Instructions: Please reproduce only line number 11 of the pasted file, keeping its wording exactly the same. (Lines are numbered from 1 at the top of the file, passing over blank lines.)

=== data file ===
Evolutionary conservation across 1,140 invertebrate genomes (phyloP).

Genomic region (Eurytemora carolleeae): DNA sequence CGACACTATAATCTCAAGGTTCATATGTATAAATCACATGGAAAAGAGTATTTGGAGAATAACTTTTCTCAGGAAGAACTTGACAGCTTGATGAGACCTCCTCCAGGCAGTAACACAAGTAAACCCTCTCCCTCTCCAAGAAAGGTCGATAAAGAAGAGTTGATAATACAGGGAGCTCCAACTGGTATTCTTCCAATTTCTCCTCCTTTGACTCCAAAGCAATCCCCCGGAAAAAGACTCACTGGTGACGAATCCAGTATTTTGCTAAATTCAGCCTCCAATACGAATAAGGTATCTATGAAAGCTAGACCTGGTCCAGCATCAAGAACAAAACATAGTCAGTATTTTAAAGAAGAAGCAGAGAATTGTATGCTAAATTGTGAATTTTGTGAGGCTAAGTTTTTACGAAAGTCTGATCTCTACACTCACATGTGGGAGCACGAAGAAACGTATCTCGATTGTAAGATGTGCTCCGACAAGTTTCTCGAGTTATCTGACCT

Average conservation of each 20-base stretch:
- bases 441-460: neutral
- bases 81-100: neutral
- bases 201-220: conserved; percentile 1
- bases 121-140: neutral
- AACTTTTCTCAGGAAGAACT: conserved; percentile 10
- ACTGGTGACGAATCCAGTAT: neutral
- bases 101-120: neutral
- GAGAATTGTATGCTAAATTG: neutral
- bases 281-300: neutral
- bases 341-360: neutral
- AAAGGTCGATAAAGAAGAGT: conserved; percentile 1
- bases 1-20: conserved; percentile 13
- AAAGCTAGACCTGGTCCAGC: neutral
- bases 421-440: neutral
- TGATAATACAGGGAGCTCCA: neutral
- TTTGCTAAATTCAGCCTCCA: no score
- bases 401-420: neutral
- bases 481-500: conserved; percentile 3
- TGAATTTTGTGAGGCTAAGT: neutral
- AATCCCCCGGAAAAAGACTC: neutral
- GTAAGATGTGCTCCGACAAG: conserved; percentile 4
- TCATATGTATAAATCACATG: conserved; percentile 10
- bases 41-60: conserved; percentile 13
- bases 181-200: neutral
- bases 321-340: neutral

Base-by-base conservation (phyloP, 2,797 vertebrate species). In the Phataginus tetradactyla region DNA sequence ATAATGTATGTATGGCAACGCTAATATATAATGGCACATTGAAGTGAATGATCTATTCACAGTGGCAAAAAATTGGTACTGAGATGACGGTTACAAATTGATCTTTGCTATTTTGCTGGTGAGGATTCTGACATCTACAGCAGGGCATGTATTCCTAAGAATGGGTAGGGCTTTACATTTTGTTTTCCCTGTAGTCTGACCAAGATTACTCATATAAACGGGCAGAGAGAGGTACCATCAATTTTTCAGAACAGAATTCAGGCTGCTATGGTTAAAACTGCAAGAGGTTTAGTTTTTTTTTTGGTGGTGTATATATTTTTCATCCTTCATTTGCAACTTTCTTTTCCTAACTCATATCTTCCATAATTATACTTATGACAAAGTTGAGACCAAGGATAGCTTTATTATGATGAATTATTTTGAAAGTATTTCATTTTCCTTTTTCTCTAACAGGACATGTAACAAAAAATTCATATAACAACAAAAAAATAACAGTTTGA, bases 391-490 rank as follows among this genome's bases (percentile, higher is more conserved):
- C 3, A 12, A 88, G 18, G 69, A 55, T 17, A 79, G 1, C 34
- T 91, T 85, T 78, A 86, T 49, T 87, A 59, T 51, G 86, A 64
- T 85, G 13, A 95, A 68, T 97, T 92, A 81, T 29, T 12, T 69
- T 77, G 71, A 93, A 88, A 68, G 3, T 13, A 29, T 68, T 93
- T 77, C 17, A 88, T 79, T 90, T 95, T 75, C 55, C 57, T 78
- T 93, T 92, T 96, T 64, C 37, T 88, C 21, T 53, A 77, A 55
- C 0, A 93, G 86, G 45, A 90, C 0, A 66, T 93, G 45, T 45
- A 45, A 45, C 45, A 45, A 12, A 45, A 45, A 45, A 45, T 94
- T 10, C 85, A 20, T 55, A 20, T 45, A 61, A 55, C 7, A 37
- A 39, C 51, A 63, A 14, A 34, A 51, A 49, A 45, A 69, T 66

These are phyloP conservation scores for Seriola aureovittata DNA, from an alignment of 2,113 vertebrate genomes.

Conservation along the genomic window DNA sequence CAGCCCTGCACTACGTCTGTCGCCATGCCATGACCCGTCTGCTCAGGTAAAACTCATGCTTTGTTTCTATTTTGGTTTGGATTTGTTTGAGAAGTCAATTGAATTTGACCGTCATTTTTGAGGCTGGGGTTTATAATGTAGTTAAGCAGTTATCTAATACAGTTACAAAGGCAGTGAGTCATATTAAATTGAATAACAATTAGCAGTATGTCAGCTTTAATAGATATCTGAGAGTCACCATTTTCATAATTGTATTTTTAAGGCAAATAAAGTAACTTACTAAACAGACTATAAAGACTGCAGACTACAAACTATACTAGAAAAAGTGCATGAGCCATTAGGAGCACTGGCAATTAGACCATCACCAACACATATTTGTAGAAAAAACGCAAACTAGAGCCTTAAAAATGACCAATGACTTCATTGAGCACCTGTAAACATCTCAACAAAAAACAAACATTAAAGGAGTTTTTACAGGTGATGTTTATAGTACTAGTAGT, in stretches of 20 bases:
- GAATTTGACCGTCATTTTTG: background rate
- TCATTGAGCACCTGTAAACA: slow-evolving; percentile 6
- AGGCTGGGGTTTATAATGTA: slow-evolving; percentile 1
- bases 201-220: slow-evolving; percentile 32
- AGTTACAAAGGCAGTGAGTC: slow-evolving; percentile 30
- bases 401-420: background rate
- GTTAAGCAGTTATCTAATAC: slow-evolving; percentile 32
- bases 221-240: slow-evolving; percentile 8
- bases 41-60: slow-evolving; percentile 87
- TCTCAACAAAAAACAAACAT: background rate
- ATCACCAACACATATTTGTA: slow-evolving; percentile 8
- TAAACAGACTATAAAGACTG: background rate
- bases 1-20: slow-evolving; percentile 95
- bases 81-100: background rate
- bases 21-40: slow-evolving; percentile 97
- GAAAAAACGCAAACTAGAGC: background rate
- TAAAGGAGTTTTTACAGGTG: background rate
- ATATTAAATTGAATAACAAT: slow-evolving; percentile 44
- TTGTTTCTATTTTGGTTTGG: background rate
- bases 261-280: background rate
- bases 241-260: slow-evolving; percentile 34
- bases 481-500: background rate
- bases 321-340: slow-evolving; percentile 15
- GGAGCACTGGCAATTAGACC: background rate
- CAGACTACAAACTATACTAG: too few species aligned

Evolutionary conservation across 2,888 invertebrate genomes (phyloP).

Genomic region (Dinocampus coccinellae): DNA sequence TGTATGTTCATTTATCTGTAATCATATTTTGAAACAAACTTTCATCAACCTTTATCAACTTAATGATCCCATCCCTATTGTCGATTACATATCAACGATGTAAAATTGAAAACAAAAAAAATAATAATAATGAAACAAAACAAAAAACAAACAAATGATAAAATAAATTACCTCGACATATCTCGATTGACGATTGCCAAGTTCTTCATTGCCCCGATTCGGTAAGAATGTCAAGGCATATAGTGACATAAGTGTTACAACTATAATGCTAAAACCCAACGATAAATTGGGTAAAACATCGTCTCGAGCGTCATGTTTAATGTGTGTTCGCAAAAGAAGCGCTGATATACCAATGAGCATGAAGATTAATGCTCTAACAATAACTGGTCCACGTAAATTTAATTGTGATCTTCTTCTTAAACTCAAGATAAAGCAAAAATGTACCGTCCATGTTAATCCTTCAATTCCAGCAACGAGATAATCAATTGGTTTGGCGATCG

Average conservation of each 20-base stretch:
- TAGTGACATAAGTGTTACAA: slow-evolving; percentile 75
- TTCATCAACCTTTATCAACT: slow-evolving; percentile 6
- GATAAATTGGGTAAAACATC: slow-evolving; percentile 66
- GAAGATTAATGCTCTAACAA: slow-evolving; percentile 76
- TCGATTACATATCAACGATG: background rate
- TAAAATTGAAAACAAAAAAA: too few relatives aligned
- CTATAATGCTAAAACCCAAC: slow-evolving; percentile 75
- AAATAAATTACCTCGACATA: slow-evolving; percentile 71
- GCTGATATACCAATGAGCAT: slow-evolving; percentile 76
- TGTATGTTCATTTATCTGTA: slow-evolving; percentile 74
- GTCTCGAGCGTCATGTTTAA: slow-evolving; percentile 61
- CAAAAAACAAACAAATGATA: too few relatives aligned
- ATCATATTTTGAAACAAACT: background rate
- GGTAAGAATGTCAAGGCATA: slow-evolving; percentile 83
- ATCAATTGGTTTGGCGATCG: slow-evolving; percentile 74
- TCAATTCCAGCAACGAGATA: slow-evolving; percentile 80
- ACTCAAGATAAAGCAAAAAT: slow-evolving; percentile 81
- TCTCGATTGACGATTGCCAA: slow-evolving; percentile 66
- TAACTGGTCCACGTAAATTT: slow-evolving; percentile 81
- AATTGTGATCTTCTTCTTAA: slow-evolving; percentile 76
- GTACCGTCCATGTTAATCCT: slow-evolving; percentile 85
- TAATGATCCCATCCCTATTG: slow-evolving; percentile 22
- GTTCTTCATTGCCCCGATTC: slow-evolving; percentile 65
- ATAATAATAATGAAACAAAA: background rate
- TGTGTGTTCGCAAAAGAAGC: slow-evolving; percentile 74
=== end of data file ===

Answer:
- GAGAATTGTATGCTAAATTG: neutral